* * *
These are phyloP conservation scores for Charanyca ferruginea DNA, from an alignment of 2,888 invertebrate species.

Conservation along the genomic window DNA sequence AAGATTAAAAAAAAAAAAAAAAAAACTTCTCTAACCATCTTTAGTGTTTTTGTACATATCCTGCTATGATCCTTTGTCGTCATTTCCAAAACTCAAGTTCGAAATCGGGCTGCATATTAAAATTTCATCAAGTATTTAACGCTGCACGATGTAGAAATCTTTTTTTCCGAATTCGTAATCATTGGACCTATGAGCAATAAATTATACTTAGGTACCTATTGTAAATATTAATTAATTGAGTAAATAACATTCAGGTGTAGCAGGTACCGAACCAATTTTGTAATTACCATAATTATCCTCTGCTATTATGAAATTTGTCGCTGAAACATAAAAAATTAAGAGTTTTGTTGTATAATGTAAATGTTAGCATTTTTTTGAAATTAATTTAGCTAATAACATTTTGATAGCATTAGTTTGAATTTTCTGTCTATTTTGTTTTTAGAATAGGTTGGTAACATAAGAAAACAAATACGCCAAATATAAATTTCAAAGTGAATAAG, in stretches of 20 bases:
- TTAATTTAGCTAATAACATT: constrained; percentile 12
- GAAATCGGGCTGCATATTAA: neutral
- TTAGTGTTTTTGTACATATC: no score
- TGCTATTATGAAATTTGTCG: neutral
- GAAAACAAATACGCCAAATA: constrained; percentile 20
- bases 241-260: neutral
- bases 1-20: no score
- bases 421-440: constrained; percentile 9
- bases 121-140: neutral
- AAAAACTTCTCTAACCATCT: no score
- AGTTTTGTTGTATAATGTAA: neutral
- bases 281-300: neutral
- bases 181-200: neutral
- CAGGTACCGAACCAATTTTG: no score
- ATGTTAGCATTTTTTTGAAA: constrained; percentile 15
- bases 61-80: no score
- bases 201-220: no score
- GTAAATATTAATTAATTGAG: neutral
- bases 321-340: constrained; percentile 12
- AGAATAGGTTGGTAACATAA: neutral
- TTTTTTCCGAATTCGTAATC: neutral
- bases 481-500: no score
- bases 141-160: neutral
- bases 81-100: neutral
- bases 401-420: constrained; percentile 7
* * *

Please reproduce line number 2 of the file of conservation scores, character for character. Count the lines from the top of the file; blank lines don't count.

Conservation along the genomic window DNA sequence AAGATTAAAAAAAAAAAAAAAAAAACTTCTCTAACCATCTTTAGTGTTTTTGTACATATCCTGCTATGATCCTTTGTCGTCATTTCCAAAACTCAAGTTCGAAATCGGGCTGCATATTAAAATTTCATCAAGTATTTAACGCTGCACGATGTAGAAATCTTTTTTTCCGAATTCGTAATCATTGGACCTATGAGCAATAAATTATACTTAGGTACCTATTGTAAATATTAATTAATTGAGTAAATAACATTCAGGTGTAGCAGGTACCGAACCAATTTTGTAATTACCATAATTATCCTCTGCTATTATGAAATTTGTCGCTGAAACATAAAAAATTAAGAGTTTTGTTGTATAATGTAAATGTTAGCATTTTTTTGAAATTAATTTAGCTAATAACATTTTGATAGCATTAGTTTGAATTTTCTGTCTATTTTGTTTTTAGAATAGGTTGGTAACATAAGAAAACAAATACGCCAAATATAAATTTCAAAGTGAATAAG, in stretches of 20 bases: